Kansas Collections Questions & Answers

Q: Can I file a motion to compel arbitration after the plaintiff has sent a request for discovery? Re: debt collection

1 Answer | Asked in Arbitration / Mediation Law and Collections for Kansas on
Answered on Mar 29, 2019
Thomas A. Grossman's answer
Probably. But you will probably need to coordinate the timing with the Court. You also must be in a Court that allows you to compel an arbitration hearing, or have a contract that has an arbitration clause in it.. Since I don't know what documents are involved (e.g. is there a contract with an arbitration clause in it). That's the best I can do.

Q: If you have a debt that has been sold to a collection agency are you legally bound to pay that debt?

1 Answer | Asked in Bankruptcy and Collections for Kansas on
Answered on Apr 11, 2018
David Adams' answer
The very short answer is "yes." Certain rights of collection may be affected by a subsequent owner of the debt, but as a general rule, they step into the shoes of the original holder of the debt and may proceed as if they were the original owner of the debt.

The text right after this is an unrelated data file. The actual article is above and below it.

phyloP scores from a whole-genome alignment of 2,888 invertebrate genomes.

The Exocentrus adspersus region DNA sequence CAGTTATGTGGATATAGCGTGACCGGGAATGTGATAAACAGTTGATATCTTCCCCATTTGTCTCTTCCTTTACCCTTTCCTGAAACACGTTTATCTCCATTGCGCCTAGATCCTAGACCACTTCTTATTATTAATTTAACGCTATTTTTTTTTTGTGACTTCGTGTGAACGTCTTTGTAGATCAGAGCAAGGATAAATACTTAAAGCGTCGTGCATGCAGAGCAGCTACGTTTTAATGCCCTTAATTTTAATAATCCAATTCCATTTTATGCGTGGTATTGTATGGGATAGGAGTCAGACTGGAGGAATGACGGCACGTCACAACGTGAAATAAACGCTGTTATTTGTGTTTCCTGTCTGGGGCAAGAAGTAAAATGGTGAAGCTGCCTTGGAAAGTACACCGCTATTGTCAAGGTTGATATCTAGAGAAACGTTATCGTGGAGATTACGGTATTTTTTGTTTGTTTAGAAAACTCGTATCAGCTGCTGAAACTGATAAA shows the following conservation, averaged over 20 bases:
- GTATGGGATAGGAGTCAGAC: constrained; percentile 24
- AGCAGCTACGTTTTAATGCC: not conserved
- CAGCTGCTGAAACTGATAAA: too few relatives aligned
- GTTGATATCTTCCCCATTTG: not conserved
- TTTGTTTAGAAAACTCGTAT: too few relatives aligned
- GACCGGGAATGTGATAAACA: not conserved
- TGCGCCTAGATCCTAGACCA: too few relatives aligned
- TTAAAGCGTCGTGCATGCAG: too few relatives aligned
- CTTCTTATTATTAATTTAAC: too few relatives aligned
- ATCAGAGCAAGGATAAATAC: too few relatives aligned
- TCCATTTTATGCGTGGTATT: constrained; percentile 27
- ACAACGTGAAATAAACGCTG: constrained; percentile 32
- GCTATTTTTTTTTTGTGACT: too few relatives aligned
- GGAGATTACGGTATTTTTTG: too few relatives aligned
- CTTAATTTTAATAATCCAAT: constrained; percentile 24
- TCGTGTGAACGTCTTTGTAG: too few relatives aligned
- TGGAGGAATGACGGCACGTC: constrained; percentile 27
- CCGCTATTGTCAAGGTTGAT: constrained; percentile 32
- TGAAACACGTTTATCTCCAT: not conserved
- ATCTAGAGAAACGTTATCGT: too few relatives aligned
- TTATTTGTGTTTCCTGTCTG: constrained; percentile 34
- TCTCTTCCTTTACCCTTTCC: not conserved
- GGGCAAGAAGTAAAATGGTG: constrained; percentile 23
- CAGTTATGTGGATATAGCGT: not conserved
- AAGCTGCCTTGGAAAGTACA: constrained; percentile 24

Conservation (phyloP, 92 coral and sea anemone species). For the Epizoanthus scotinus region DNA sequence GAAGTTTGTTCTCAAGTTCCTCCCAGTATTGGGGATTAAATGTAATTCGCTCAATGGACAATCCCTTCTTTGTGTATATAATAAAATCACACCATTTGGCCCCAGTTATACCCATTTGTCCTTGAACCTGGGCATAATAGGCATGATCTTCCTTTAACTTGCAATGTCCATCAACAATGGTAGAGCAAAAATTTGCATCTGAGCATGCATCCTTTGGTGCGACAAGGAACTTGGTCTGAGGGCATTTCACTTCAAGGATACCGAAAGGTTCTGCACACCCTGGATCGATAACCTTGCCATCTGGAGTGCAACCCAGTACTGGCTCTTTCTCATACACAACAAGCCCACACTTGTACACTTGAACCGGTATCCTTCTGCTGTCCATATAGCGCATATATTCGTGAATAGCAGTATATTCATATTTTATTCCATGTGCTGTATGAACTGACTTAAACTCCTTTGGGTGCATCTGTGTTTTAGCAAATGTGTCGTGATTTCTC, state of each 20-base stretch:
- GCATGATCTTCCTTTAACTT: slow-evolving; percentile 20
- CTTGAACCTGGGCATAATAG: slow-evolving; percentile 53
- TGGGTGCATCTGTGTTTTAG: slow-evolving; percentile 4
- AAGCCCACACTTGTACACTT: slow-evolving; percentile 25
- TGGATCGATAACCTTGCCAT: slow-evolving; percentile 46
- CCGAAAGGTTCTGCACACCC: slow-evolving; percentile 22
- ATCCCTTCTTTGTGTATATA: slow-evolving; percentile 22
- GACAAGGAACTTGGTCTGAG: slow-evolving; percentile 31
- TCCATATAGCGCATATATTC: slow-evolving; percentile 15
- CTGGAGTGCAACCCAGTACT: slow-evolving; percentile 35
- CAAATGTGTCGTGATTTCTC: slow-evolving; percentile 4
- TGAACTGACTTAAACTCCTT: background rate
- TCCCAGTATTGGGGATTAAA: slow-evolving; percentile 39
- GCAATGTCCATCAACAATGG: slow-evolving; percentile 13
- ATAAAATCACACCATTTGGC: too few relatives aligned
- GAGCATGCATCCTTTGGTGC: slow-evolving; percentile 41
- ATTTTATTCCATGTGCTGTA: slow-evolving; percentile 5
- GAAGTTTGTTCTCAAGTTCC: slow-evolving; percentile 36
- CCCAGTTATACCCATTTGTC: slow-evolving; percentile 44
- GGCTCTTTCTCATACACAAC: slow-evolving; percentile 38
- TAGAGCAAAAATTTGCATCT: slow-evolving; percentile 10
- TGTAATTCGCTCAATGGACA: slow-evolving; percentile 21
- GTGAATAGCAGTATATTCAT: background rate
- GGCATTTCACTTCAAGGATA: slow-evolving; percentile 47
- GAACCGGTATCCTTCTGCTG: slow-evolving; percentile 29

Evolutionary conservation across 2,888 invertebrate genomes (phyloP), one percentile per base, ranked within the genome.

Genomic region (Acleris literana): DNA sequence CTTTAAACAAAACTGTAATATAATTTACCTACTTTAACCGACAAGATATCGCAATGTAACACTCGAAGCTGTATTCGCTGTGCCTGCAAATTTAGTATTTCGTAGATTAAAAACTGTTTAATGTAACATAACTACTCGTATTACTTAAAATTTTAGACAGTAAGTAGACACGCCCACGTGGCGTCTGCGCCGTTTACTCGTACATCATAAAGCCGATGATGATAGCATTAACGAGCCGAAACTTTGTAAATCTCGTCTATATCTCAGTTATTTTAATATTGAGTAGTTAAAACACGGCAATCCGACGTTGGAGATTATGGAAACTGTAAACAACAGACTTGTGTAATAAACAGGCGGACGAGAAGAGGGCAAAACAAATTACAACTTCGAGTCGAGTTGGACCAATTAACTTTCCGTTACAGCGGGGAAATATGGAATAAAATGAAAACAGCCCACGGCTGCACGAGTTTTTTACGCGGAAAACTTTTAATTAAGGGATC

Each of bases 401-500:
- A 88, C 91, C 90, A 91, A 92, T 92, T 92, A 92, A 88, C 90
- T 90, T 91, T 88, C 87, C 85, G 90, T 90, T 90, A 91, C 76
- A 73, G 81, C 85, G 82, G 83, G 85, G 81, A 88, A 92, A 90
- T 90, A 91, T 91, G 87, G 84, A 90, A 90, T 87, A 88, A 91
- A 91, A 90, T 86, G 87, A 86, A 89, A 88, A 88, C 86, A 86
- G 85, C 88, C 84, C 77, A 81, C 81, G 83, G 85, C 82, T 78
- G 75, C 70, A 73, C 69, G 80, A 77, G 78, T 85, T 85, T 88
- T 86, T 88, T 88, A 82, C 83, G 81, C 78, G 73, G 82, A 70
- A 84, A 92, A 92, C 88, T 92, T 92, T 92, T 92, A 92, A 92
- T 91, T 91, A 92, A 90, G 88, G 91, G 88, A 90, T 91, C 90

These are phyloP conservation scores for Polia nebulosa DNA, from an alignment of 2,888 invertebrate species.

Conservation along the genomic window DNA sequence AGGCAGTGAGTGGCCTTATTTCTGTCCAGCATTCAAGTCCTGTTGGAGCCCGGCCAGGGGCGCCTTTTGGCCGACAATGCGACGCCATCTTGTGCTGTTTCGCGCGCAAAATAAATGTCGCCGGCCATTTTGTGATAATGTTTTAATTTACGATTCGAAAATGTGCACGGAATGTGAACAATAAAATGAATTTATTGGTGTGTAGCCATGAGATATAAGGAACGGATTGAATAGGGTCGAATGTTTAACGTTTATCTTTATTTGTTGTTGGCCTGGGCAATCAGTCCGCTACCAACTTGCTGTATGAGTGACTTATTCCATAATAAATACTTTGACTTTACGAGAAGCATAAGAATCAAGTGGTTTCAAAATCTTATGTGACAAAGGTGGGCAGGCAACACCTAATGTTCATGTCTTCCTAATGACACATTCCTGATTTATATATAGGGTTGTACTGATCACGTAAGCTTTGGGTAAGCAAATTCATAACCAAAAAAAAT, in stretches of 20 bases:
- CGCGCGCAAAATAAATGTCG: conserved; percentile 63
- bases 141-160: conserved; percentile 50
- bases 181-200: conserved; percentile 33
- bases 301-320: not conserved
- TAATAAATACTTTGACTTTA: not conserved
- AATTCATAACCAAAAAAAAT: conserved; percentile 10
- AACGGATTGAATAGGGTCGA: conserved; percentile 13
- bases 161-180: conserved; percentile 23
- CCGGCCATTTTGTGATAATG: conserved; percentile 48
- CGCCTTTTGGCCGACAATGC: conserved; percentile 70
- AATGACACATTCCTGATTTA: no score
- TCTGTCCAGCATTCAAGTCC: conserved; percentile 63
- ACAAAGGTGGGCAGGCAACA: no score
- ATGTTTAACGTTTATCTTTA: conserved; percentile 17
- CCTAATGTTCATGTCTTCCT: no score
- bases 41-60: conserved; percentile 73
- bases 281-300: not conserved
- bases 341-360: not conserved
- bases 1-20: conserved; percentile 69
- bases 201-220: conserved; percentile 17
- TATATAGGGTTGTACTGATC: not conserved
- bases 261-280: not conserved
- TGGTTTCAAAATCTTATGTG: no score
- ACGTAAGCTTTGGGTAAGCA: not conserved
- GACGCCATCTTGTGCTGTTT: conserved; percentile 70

Q: I have so many questions.

1 Answer | Asked in Criminal Law, Collections, Legal Malpractice and Small Claims for Kansas on
Answered on Jan 8, 2017
Brian Lehman's answer
If you are being told to go to court, then yes you are being charged. This is not a civil case from what I can tell. Contact a criminal lawyer immediately in your area. If you go to court, do not say anything except you want a lawyer. Posting on this board is not sufficient to give you the help you need. Again, contact a lawyer. And make sure to show up to the court when told.

Q: Do I need a lawyer to sue for unpaid loans? I have all the proof necessary to show that this was a loan and not a gift?!

1 Answer | Asked in Collections for Kansas on
Answered on Mar 21, 2011
Kenneth J. Geniuk's answer
If you (the lender) are bringing the action as a business entity such as a corporation or LLC, then you must have an attorney. Otherwise you can bring your case without an attorney, but be careful in doing so, as you will be held to the same standards as an attorney, and will be expected to know the court rules, procedural law, rules of evidence, and so on. If the value of your case is small, you may want to consider small claims court, where neither party is allowed to have an attorney, and...

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